|Marabou stork (Leptoptilos crumeniferus) - Beauty is not everything
Marabou storks really don't meet our ideal of beauty. Their large massive beaks, their naked necks and hardly feathered heads as well as their inflatable throats are all but attractive to us. Their appearance gave them a rather bad image, but human ideals fortunately are not the standard of nature. So Marabou storks are very successfully occupying an important role within their ecosystem.
There are three species of Marabou storks
Speaking of "the" Marabou, one is thinking of the African Marabou stork. It inhabits the open and hot savannah regions and is still quite numerous. Obviously the Marabou is one of the characteristic animals of Africa. But there are also two Asian species, which resemble their African relative very much. Unfortunately those species have suffered a decrease in their numbers and are endangered nowadays. One ist the Greater adjutant (Leptotilos dubius), inhabiting Myanmar, Indochina and the Indian province of Assam. The other one is the Lesser adjutant (Leptotilos javanicus), a species with a similar distribution range, including the islands of Sumatra, Kalimantan, Java, Bali and Borneo.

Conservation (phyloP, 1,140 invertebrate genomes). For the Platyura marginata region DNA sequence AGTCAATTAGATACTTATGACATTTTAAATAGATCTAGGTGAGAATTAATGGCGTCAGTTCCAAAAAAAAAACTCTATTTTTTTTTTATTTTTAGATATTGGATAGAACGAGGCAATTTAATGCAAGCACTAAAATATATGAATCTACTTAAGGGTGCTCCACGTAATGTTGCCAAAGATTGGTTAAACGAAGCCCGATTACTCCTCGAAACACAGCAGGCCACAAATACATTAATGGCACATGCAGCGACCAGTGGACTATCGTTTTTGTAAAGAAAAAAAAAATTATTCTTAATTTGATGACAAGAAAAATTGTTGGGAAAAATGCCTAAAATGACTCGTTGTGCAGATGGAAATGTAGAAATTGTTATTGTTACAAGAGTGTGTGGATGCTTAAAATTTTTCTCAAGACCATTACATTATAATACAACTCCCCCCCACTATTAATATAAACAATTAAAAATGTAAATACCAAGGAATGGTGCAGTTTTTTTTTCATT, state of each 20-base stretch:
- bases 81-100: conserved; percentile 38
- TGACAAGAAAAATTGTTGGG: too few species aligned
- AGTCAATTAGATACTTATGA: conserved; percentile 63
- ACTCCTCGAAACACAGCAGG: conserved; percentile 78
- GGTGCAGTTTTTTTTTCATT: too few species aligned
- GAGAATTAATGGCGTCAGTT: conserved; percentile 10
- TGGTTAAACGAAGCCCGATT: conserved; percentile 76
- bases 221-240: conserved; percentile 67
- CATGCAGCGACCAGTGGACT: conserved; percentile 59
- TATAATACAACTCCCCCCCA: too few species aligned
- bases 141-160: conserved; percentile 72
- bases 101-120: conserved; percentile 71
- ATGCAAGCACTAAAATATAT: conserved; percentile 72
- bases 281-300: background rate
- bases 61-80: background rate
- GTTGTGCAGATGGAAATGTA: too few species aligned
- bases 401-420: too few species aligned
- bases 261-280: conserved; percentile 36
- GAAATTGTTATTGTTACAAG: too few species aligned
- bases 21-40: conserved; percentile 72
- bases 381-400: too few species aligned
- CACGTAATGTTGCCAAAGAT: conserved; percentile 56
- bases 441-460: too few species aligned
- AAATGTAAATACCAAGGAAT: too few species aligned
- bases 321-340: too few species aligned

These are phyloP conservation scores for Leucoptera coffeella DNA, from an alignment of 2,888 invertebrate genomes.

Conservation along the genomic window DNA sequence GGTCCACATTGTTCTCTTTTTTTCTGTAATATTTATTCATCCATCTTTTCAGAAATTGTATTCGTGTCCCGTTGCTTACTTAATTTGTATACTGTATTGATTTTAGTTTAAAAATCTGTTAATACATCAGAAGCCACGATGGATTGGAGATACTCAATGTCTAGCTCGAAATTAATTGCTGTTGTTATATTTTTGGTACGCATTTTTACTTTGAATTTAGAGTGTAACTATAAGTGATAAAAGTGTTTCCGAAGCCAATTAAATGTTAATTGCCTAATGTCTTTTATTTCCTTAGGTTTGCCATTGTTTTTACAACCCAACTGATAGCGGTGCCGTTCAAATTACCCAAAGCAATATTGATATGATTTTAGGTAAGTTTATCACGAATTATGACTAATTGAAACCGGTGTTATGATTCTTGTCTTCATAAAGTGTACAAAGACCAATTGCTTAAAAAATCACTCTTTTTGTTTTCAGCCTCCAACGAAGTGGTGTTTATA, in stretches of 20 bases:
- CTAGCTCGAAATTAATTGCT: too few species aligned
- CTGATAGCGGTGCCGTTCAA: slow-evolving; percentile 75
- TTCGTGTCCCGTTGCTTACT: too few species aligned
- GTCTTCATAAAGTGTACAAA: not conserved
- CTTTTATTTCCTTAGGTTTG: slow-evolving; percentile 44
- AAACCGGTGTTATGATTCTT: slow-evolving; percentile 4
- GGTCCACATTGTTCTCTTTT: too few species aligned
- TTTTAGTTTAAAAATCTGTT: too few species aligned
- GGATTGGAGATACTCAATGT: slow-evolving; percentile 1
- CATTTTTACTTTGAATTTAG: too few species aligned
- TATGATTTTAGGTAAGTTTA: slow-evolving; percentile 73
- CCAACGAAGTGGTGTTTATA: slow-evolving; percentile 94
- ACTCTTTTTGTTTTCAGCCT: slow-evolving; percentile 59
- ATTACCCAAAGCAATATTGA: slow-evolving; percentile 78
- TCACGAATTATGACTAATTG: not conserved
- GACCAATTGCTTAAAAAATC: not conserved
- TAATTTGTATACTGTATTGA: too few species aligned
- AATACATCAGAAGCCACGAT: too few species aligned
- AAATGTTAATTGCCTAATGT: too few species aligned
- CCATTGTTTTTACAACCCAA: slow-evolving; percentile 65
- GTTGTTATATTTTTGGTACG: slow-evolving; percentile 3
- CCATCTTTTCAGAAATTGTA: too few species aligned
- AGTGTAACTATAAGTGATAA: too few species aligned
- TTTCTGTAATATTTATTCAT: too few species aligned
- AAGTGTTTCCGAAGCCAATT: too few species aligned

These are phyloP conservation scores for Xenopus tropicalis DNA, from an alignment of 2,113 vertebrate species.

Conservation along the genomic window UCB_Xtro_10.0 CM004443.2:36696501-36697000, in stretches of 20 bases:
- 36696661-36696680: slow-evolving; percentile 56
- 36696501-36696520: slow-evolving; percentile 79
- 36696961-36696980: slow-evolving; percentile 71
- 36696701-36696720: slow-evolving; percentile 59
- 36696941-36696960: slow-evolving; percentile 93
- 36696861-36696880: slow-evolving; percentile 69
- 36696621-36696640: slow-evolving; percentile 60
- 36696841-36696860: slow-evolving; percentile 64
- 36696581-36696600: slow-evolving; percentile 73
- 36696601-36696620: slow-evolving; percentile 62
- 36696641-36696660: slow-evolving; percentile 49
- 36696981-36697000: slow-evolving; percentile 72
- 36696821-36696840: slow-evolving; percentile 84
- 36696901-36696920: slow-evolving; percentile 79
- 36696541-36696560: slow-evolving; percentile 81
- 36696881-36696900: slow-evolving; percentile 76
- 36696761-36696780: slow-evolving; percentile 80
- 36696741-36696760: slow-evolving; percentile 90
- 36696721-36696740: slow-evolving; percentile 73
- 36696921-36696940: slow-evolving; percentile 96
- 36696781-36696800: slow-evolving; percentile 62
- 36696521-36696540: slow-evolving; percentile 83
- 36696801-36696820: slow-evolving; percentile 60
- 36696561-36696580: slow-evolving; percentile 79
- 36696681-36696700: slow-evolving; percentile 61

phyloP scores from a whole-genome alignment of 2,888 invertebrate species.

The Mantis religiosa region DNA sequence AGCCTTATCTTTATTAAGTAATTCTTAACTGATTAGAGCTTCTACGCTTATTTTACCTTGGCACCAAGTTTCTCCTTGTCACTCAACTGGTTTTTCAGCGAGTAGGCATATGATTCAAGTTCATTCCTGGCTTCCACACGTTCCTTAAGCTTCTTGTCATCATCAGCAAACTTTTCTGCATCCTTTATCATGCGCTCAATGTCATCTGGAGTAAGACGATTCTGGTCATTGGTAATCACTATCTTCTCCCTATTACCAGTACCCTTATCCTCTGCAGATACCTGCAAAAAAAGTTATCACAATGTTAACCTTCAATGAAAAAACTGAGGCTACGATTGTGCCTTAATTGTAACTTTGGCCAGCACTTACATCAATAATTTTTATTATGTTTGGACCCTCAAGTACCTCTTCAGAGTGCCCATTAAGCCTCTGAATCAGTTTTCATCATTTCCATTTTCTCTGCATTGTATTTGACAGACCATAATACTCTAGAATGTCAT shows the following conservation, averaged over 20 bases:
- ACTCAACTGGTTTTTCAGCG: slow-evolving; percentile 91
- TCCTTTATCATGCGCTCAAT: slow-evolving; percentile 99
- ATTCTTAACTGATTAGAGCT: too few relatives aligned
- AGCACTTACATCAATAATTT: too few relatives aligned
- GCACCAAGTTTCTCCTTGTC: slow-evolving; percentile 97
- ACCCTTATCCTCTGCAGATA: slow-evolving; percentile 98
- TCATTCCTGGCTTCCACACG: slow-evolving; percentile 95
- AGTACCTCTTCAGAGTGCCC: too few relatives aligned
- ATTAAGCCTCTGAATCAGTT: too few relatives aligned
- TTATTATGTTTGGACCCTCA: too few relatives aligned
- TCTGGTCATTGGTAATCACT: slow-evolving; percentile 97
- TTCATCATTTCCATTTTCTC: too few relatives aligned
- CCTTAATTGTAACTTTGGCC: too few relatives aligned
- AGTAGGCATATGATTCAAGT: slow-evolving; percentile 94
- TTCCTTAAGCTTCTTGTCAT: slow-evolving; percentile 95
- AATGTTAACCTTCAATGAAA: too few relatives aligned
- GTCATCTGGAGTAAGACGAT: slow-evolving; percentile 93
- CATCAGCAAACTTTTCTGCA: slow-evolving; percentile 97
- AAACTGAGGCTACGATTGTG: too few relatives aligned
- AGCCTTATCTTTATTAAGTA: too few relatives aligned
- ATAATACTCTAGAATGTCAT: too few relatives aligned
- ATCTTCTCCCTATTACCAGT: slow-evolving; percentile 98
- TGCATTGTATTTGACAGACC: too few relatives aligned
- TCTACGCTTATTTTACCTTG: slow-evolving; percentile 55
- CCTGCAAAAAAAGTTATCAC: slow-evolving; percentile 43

Marabou storks like human settlements
The (African) Marabou storks reach a wing span of 2,6 metres and a height of 1,5 metres. They fly in a majestic way and live mostly solitary or in small groups. Larger groups can be seen near sources of food, while migrating or during the breeding season. Marabous breed on the treetops, where they build large nests. Like our White stork (Ciconia ciconia) they like to be near human settlements. Marabou storks share another behaviour with the White stork: They clatter their beaks, a greeting ritual, which is mainly shown by partners at the nest. Additionally Marabou storks are able to give grunting and snoring sounds.
Marabous help to keep their surroundings healthy
The Marabou storks' form of nutrition surely contributed to their bad image; they mainly feed on carrion and scraps. Although it doesn't seem to be very sympathic in human eyes, this behaviour is of great importance to the ecosystem they inhabit; by removing carcasses and rotting material, Marabous help avoiding the spreading of pathogenes.
(Text Source : http://magazine.naturecom.de/text/marabou-stork.html)